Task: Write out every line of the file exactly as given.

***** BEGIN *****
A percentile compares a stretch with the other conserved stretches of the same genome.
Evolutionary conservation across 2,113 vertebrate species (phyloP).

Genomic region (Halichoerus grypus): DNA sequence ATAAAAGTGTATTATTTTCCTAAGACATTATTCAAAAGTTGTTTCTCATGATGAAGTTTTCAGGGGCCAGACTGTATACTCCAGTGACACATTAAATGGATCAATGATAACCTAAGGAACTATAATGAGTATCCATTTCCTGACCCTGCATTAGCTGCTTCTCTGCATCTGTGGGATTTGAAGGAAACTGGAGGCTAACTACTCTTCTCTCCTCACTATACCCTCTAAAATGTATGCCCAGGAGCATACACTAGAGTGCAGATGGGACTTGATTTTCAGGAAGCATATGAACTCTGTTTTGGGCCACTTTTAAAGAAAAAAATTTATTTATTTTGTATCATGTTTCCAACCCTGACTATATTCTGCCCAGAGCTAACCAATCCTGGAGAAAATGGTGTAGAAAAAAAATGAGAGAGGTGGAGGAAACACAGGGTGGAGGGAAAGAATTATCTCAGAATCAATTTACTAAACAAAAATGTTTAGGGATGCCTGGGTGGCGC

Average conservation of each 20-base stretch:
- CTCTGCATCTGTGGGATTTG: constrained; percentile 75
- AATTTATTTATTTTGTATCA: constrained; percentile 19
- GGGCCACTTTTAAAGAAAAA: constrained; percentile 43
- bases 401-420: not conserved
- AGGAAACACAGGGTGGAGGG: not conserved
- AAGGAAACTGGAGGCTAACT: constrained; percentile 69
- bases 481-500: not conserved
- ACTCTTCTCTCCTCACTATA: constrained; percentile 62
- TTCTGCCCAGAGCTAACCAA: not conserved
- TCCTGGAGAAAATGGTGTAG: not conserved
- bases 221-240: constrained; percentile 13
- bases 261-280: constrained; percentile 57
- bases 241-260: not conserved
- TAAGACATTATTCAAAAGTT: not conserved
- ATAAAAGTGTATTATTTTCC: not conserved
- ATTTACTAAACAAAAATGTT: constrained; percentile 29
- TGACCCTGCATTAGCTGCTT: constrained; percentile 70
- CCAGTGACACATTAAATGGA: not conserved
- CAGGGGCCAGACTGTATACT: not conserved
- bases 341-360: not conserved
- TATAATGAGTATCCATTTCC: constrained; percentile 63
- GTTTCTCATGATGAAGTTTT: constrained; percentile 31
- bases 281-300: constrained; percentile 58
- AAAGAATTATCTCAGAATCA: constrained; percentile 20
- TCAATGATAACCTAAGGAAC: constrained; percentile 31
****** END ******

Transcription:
A percentile compares a stretch with the other conserved stretches of the same genome.
Evolutionary conservation across 2,113 vertebrate species (phyloP).

Genomic region (Halichoerus grypus): DNA sequence ATAAAAGTGTATTATTTTCCTAAGACATTATTCAAAAGTTGTTTCTCATGATGAAGTTTTCAGGGGCCAGACTGTATACTCCAGTGACACATTAAATGGATCAATGATAACCTAAGGAACTATAATGAGTATCCATTTCCTGACCCTGCATTAGCTGCTTCTCTGCATCTGTGGGATTTGAAGGAAACTGGAGGCTAACTACTCTTCTCTCCTCACTATACCCTCTAAAATGTATGCCCAGGAGCATACACTAGAGTGCAGATGGGACTTGATTTTCAGGAAGCATATGAACTCTGTTTTGGGCCACTTTTAAAGAAAAAAATTTATTTATTTTGTATCATGTTTCCAACCCTGACTATATTCTGCCCAGAGCTAACCAATCCTGGAGAAAATGGTGTAGAAAAAAAATGAGAGAGGTGGAGGAAACACAGGGTGGAGGGAAAGAATTATCTCAGAATCAATTTACTAAACAAAAATGTTTAGGGATGCCTGGGTGGCGC

Average conservation of each 20-base stretch:
- CTCTGCATCTGTGGGATTTG: constrained; percentile 75
- AATTTATTTATTTTGTATCA: constrained; percentile 19
- GGGCCACTTTTAAAGAAAAA: constrained; percentile 43
- bases 401-420: not conserved
- AGGAAACACAGGGTGGAGGG: not conserved
- AAGGAAACTGGAGGCTAACT: constrained; percentile 69
- bases 481-500: not conserved
- ACTCTTCTCTCCTCACTATA: constrained; percentile 62
- TTCTGCCCAGAGCTAACCAA: not conserved
- TCCTGGAGAAAATGGTGTAG: not conserved
- bases 221-240: constrained; percentile 13
- bases 261-280: constrained; percentile 57
- bases 241-260: not conserved
- TAAGACATTATTCAAAAGTT: not conserved
- ATAAAAGTGTATTATTTTCC: not conserved
- ATTTACTAAACAAAAATGTT: constrained; percentile 29
- TGACCCTGCATTAGCTGCTT: constrained; percentile 70
- CCAGTGACACATTAAATGGA: not conserved
- CAGGGGCCAGACTGTATACT: not conserved
- bases 341-360: not conserved
- TATAATGAGTATCCATTTCC: constrained; percentile 63
- GTTTCTCATGATGAAGTTTT: constrained; percentile 31
- bases 281-300: constrained; percentile 58
- AAAGAATTATCTCAGAATCA: constrained; percentile 20
- TCAATGATAACCTAAGGAAC: constrained; percentile 31